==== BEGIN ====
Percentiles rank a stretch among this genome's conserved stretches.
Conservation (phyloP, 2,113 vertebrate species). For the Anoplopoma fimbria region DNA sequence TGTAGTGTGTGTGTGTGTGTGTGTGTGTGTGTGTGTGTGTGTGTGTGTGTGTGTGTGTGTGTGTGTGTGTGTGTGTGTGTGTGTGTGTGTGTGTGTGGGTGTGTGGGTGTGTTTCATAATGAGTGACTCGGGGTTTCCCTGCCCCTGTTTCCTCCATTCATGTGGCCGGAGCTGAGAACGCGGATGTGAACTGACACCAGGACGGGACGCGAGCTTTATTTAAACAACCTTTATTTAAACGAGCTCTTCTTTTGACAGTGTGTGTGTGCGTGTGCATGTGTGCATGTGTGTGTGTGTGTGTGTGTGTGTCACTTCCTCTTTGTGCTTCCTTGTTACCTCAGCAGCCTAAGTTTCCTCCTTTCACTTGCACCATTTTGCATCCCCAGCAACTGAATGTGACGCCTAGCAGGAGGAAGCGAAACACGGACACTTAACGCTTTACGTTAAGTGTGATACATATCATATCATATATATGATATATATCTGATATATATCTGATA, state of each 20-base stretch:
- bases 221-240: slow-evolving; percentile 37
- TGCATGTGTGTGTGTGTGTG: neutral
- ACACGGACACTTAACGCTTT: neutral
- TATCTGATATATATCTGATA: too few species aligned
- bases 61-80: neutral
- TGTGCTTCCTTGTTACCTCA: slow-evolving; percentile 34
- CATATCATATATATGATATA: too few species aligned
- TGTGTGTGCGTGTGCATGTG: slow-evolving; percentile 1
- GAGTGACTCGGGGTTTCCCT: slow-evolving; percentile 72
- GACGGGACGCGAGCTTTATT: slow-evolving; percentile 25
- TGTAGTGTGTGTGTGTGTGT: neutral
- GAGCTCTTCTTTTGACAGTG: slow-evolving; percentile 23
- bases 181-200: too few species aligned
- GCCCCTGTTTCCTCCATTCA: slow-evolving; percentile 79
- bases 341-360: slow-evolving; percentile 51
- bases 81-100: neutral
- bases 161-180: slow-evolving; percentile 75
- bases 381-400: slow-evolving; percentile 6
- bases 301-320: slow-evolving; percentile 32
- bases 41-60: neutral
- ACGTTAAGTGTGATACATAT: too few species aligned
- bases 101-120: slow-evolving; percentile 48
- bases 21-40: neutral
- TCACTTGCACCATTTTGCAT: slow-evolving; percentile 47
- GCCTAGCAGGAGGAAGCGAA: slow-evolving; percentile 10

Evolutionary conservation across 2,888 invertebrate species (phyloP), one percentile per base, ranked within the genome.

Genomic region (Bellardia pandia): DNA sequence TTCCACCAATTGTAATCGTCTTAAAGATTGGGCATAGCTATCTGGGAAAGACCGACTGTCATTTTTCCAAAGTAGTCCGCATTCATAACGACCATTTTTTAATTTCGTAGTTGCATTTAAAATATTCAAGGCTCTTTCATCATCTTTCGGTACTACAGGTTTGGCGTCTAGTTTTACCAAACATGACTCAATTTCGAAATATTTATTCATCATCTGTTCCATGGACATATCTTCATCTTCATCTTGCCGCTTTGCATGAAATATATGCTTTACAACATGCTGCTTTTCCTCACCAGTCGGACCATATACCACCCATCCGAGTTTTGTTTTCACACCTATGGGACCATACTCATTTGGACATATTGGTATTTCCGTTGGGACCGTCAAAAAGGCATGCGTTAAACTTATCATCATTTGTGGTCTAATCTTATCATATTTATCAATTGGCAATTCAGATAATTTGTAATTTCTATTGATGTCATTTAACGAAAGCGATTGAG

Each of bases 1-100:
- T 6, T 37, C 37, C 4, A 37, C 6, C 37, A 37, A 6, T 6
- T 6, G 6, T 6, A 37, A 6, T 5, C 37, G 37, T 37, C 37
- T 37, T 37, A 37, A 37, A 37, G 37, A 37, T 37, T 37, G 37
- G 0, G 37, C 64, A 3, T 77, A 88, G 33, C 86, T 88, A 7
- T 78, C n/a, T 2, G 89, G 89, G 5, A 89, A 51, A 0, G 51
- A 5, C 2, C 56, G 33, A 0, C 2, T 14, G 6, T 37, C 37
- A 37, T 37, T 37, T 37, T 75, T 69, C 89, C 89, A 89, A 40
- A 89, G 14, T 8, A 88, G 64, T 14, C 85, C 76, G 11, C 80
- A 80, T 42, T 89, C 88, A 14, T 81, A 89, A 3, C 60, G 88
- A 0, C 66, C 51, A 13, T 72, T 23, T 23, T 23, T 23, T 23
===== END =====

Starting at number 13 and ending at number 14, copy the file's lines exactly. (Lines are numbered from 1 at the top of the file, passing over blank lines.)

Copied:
- TGTAGTGTGTGTGTGTGTGT: neutral
- GAGCTCTTCTTTTGACAGTG: slow-evolving; percentile 23